Give peace a chance
If you ever have the feeling that you are on a perpetual treadmill, crossing things off ever-lengthening lists and never able to catch your breath, here’s one less thing to worry about: you’re not the only one living this way. Feelings of being overwhelmed, anxiety, and depression are all on the rise — as are physical conditions like cardiovascular disease, hypertension and immune decline, stoked by stress hormones like cortisol and adrenaline.
The good news? Simple solutions like mindfulness meditation are available to provide peace in the midst of all that chaos: no drugs, no side effects, no complicated therapy. Read on, to learn what mindfulness meditation can do for you!
1. What is Mindfulness Meditation?
There are many different types of meditation, including Transcendental Meditation (TM), mindfulness training, mental relaxation exercises and progressive muscle relaxation techniques. Whether religious or secular in origin, most meditative practices share the same goals: quieting the mind, and helping you be in the present moment. Mindfulness meditation uses a finite period of time to help you focus on your breathing, observe your moods, and detach slightly from them. By allowing your competing emotions to exist without judgment, you gain peace and perspective.
2. Meditation and Longevity
Meditation has a history in many cultures and religions that goes back centuries. Since the mid-1980s, thanks to researchers like University of Massachusetts Medical School’s Jon Kabat-Zinn, it’s gained credibility as a way to reduce stress and anxiety, and boost relaxation, memory, focus, and concentration.
More recently, meditation has been examined with respect to longevity, and the results are promising. In two studies reviewed for the American Journal of Cardiology, each involving patients with mild hypertension, meditation was associated with significantly lower blood pressure in the short term, and remarkably lower mortality (30% less likely to die of cardiovascular disease, 49% less likely to die of cancer) during the average 7.6 years of follow-up. Researchers hope to establish over time which type and duration of meditation is most protective, as well as whether the effects of the practice are as dramatic for subjects with normal blood pressure.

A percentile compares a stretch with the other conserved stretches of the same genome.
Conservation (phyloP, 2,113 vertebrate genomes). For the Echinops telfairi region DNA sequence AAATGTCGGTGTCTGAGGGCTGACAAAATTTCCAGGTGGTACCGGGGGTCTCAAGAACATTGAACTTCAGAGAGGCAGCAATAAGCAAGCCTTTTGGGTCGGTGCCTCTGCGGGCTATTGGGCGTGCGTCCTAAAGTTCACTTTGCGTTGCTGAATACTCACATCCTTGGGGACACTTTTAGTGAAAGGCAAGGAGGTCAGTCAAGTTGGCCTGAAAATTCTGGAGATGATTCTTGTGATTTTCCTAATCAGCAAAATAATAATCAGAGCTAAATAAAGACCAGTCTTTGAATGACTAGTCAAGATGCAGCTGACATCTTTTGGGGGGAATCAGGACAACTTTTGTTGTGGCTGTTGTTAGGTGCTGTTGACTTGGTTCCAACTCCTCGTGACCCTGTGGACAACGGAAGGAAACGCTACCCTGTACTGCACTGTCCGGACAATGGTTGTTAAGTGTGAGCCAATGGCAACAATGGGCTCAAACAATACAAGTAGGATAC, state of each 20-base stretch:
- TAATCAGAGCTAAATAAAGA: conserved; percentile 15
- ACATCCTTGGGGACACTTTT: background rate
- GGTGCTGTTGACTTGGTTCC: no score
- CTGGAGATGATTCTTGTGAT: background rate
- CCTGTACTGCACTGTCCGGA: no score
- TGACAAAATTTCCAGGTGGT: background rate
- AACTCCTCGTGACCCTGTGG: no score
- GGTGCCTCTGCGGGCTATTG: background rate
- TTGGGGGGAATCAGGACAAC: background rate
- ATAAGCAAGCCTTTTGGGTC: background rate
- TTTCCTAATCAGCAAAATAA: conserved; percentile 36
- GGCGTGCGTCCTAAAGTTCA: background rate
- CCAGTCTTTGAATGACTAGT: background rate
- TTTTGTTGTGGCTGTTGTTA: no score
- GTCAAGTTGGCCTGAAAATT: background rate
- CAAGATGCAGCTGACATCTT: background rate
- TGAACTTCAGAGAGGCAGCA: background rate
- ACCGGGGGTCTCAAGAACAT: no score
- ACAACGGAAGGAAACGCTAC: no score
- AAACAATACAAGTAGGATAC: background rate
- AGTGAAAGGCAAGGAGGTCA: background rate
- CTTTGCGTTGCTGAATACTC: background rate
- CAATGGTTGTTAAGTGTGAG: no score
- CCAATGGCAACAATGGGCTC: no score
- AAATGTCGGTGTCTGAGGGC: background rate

3. Can Meditation Help You Lose Belly Fat?
More stress, more cortisol, more abdominal fat. It’s a mathematical equation that adds up to a greater risk of heart disease, metabolic syndrome, and a weaker immune system. In 2011, researchers investigated whether meditating could interrupt this dangerous modern-day cycle, in a small study published in the Journal of Obesity. Subjects were coached on mindful eating practices like paying greater attention to food cravings, the taste of what they were eating, and their sense of fullness. At the end of the 4-month study period, the participants with the greatest improvement in mindful eating also had the greatest reductions in abdominal fat (up to 500g, or about one pound), even without an overall change in body weight. Further study will establish whether meditation alone can help shift dangerous fat away from the abdomen.
4. Try a Mindfulness Mini-Meditation
Knowing meditation is good for your mental and physical health is one thing; working it into a hectic schedule is quite another. Despite all the longevity benefits of meditation, a session can be the first thing that gets crossed off your to-do list when your day gets busy. (Which, in all likelihood, is just about every day.) Don’t despair!
Clinical psychologist Mark Williams of Oxford University and his colleagues have devised a brief mindfulness meditation to help you sample the practice. Called the “Three-Minute Breathing Space”, this session is easy, portable, and effective enough that you will find yourself looking for ways to work it in more regularly.
5. Meditation for Better Sleep
In 2012, a Consumers Reports magazine survey of 26,451 readers showed almost 60 per cent had trouble falling asleep, or staying asleep. While not a scientific poll, readers revealed several non-drug methods that helped them sleep more soundly, including meditation, yoga, progressive relaxation and deep-breathing exercises. While certain medications might be appropriate for insomnia, concerns have been raised about the long-term safety of such medications. A 2012 review published in the journal BMJ Open linked certain prescription sleep drugs with higher rates of cancer, though the pills were not shown specifically to have caused the cancers.
In 2008, more than 2,000 Consumers Reports readers — all self-described “problem sleepers” — said simple sound machines often worked as well as medications, to help them sleep more soundly.